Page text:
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Updated: 7:26 p.m.
Rep. Maxine Waters on Tuesday formalized her request that the House Ethics Committee dismiss a case against her in light of revelations that its staff may have violated House rules in its investigation.
In a three-page letter addressed to the 10 Members of the panel, the California Democrat’s attorney laid out arguments for immediately dropping the probe. The committee was expected to meet Tuesday evening.
“The [committee’s] misconduct is of such a fundamentally improper level that it cannot be cured by reliance on any other device, including employment of an outside counsel,” attorney Stan Brand wrote. “This Committee can never conduct an impartial and unbiased inquiry into this matter.”
An ethics investigative subcommittee charged Waters in August with violating the chamber’s rules, alleging that her chief of staff, Mikael Moore, tried to secure federal support for a bank in which Waters and her husband held hundreds of thousands of dollars’ worth of stock. Waters has disputed allegations of wrongdoing by her office.
But a little more than a week before the Ethics panel was set to hear her trial in November, it abruptly postponed the proceedings, citing the need to consider new evidence. It was later revealed that two of the lead staff attorneys on the case, Stacey Sovereign and Morgan Kim, had been placed on administrative leave.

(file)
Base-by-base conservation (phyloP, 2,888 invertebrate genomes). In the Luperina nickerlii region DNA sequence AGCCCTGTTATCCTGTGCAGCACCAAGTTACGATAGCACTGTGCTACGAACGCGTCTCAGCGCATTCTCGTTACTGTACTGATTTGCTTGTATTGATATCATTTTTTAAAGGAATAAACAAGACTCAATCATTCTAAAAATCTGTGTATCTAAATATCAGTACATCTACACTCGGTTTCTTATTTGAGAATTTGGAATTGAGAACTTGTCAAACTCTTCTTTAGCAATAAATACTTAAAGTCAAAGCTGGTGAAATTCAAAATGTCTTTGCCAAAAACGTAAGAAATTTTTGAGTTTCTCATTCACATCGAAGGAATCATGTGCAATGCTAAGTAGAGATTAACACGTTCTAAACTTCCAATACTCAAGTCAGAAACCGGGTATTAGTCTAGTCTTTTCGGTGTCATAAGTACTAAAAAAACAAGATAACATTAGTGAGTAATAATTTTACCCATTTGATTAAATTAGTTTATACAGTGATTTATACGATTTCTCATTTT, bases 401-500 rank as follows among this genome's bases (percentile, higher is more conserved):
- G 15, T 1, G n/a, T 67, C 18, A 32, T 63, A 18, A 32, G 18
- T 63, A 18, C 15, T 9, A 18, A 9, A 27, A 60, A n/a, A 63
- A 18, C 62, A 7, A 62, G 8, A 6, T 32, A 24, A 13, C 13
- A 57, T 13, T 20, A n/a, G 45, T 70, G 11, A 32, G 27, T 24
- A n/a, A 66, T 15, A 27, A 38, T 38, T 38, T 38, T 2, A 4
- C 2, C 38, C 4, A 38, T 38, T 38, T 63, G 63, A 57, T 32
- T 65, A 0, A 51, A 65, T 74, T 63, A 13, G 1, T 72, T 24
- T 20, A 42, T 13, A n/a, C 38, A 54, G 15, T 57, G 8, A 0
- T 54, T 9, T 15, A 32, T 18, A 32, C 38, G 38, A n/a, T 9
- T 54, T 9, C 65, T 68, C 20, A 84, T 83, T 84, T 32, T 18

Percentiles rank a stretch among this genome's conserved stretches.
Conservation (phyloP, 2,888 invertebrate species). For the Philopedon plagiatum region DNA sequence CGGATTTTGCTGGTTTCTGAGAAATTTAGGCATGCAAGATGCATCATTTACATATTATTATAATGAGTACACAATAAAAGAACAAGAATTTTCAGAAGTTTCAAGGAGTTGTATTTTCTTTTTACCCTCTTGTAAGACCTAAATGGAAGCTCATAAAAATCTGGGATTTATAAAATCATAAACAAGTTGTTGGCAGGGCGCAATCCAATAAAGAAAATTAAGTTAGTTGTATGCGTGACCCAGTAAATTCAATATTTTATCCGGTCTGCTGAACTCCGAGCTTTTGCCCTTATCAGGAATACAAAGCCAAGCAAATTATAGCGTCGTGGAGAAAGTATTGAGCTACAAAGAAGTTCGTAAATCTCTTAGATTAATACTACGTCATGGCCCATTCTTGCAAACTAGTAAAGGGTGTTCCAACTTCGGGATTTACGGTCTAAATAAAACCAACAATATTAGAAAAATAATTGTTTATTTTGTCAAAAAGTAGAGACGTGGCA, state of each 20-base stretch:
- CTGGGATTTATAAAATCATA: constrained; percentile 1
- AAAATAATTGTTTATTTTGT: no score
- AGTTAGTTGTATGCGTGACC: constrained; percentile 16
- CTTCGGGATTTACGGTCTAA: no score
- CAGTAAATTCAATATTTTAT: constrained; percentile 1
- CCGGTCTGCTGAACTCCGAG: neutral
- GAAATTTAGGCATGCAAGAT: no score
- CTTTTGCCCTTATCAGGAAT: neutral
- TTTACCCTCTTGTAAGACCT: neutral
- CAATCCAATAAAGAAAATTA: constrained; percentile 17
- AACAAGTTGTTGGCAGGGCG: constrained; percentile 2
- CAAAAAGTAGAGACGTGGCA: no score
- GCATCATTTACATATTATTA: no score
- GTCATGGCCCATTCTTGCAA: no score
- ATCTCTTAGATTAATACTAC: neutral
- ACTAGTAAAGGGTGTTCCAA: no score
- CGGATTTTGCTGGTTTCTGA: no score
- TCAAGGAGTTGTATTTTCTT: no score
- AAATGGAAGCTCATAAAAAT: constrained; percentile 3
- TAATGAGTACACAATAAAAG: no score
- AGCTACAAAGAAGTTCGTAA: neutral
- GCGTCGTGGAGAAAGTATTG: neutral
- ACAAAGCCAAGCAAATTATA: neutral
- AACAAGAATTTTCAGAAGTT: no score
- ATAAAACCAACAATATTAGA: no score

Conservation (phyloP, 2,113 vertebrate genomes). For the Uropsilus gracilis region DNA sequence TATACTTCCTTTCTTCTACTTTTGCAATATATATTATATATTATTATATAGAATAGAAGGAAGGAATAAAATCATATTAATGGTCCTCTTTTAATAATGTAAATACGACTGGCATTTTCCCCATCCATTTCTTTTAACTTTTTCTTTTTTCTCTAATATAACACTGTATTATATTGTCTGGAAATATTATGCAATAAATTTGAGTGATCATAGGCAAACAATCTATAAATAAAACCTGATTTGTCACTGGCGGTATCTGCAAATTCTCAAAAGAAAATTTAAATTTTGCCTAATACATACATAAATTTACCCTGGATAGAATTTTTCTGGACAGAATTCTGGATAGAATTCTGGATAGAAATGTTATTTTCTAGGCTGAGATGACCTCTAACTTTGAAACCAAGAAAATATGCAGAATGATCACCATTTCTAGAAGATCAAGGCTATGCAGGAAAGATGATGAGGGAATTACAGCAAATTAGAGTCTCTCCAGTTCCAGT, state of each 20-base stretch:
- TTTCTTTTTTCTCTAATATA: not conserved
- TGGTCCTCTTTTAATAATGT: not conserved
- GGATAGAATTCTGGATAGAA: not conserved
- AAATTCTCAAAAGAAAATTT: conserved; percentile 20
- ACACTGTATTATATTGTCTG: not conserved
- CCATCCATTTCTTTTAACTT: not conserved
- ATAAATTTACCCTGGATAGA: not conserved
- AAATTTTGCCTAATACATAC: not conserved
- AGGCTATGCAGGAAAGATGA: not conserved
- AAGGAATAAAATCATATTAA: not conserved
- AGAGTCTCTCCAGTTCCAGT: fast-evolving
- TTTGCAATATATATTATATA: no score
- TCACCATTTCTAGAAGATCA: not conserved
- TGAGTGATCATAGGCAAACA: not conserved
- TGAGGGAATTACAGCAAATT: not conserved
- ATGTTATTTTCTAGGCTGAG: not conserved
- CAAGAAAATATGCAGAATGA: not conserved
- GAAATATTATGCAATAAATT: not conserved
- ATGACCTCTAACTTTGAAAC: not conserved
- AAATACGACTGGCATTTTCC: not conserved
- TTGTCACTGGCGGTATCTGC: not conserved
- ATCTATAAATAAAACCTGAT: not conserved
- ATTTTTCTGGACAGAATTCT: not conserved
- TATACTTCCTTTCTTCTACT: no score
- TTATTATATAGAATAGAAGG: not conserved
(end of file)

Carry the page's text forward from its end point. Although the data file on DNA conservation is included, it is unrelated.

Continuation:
Since that time, leaked memos have indicated that the lawyers communicated about the merits of the case with Ethics member Michael McCaul (R-Texas) and current Chairman Jo Bonner (R-Ala.) in violation of House rules. The memos were first reported and released by Politico on Monday.
Brand’s letter accuses the committee and its staff of misconduct and suggests that the communications indicate a lack of compelling evidence in Waters’ case.
Should the committee reject her pleas, Waters could take up a privileged resolution on the House floor demanding an investigation into the two lawyers’ actions or into the actions of the committee members.
Brand also wrote that Waters could take legal action if the ethics case isn’t dropped.